Chapter 9: Forget Huntington Beach.
(I am writing a series about Yemen because what is currently happening there is terrible beyond. My inaction disgusts me and so I am going to introduce you to to the country because… the place, people, culture all deserve to be saved. Catch up, if you wish, on the links right here… (Prologue, Chapter 1, Chapter 2, Chapter 3, Chapter 4, Chapter 5, Chapter 6, Chapter 7, Chapter 8)
We dragged worn carcasses from the water, from the best wave in the entire world, after I don’t know how long. It was one of those surfs where time stops or rather ceases. We stood on mossy rocks and felt exhilarated. Tired. Happy. Genuinely happy. A few Yemenis had found perches in the cliff across the road and were chewing qat, watching us. Vaguely unimpressed.
We threw our boards into the Landcruiser jabbering about how happy Sam George would be with our discovery, wondering if it was a typical day or an out of the ordinary bump, asking our photographer if he captured any photos of our shredding? He lowered his Blue Blocker slightly and said, “Totally…” though clearly had no idea. He was not a surf photographer and new fangled digital cameras were not good enough for magazine quality yet so he was shooting film.
It was probably better that way. Visions of little jams danced in my head as we hit suburban Mukallah. The outskirts were typical Arab. Three story cement buildings. Wide streets. Mosques. Photos of president Al Abdullah Ali Saleh looking down from light posts. Qat. But there was a feeling in the air that was… otherworldly. Maybe it was the electricity of that surf slowly dissipating. Maybe it was the eons of history floating between Chinese motorcycles and Russian tractors. A Greek navigator commented about the nomads and fish eaters that had set up a trading post on the town to send frankincense to the far corners of of the known world which explained the Indian, Persian and central Asian architecture in city’s center.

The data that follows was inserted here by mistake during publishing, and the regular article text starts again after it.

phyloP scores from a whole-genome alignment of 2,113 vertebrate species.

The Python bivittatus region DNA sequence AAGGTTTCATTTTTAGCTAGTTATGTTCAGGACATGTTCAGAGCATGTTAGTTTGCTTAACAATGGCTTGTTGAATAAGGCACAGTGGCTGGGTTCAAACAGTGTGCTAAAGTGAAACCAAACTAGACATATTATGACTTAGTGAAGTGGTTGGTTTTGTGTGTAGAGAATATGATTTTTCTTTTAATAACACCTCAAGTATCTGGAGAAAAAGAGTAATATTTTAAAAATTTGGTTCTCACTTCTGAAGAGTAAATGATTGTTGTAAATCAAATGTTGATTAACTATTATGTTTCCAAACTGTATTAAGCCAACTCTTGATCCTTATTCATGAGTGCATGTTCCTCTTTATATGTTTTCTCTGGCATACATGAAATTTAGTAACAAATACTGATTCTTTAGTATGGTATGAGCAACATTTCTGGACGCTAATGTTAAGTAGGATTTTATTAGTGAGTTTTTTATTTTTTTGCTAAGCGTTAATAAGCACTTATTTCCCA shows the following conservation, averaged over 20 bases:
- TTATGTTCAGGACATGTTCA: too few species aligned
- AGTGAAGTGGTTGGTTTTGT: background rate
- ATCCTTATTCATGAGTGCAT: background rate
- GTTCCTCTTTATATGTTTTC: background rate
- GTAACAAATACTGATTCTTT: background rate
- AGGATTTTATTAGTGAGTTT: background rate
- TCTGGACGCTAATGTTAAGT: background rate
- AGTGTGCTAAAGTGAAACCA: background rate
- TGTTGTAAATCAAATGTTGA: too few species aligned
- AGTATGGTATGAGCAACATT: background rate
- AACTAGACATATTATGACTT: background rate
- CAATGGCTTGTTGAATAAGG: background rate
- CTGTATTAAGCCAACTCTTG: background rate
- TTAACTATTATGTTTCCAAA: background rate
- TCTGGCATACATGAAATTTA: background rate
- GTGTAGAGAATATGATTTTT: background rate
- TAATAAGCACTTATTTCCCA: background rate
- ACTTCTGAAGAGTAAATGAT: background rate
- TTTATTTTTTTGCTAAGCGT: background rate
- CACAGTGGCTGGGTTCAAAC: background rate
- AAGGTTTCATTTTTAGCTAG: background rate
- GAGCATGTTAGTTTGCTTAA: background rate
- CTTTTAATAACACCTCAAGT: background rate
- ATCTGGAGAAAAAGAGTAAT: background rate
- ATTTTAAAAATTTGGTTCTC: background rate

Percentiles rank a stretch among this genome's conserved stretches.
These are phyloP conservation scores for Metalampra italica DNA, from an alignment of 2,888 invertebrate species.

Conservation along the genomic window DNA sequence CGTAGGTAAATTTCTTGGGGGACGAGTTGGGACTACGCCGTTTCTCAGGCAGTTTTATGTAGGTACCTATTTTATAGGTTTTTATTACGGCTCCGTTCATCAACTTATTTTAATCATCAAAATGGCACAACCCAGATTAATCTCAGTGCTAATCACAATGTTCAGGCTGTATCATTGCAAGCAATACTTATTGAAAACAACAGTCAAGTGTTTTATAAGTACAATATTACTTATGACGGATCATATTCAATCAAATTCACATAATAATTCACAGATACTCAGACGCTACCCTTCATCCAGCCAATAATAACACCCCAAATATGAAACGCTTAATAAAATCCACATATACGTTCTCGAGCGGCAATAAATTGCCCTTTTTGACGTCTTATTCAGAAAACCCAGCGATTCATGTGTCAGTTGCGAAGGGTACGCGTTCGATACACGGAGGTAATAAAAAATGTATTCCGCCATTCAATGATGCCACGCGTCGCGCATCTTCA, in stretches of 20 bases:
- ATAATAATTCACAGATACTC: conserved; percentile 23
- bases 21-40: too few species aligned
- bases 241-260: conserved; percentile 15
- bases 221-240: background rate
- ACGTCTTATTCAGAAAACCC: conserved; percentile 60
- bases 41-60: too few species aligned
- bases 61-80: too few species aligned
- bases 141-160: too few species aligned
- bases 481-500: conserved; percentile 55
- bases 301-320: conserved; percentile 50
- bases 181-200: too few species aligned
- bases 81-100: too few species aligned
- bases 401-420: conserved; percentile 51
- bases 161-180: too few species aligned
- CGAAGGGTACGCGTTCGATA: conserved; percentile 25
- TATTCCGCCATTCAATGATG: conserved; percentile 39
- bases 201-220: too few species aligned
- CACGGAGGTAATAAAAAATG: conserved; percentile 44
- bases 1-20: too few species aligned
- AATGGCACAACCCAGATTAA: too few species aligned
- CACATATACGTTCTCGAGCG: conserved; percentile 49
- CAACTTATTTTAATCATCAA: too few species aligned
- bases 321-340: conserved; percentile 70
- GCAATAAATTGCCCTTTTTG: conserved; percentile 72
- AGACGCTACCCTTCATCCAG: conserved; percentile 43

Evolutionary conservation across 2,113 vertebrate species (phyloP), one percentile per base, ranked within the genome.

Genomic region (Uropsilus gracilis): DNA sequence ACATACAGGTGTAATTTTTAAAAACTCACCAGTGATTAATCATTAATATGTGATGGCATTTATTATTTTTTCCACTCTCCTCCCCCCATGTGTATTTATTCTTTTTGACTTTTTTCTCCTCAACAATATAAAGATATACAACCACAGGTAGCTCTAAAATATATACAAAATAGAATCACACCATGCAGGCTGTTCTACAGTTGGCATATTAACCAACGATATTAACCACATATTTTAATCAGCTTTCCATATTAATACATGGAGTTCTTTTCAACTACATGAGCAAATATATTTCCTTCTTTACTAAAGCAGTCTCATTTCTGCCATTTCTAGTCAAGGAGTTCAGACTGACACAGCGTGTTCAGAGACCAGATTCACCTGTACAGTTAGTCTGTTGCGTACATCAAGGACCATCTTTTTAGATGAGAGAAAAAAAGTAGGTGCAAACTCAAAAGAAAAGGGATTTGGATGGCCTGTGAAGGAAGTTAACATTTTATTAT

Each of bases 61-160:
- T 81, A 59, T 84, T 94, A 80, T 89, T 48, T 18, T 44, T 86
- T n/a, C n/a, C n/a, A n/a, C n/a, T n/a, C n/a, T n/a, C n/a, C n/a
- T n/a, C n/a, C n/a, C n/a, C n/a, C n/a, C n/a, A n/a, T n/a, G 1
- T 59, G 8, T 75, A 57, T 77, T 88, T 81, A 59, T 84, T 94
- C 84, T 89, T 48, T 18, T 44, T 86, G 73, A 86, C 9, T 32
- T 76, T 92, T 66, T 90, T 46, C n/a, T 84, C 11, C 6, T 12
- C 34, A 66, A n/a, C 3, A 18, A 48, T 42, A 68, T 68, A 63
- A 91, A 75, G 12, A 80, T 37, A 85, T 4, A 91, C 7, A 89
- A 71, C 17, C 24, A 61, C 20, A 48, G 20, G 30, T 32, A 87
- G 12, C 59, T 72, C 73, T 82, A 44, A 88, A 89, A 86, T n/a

It was a perfect set up, hugging a bay and facing the sun. Naked, towering hills proudly flanked the city. The water was surprisingly blue. We drove to the far end and found a perfect ancient hotel with giant bay windows that swung open to a square. We negotiated with the proprietor for a while and he seemed uninterested in renting us a room. A crowd of serious men began to gather and listen to our handicapped blend of Egyptian and scholarly Arabic. Suddenly Ghamdan elbowed us and said, “Let’s go.” We had stopped listening to him by now, more or less, but his urgency seemed out of character so decided to shuffle after him back to the Landcruiser. When we got there we asked what was up. He said, “Too many beards.” And didn’t elaborate further which was also out character. Ghamdan was always one to wink at perceived danger. He was not winking now. He was nervously fiddling with his Kalashnikov.
We agreed to move to a hotel a kilometer up the river that flows through town, just outside the old city. Annoyed because it didn’t have giant bay windows and was named Al-Khail. The Horse. A few years later we would end up staying at the ancient hotel and it was everything it should have been. A few years after that the city became the home of a revitalized Al-Qaeda in the Arabian Peninsula and the target of poorly guided Saudi bombs. Sickly and cruelly decimated.
But that day the sun was setting as the call to prayer began to filter and I knew that no better surf town existed on the face of the earth.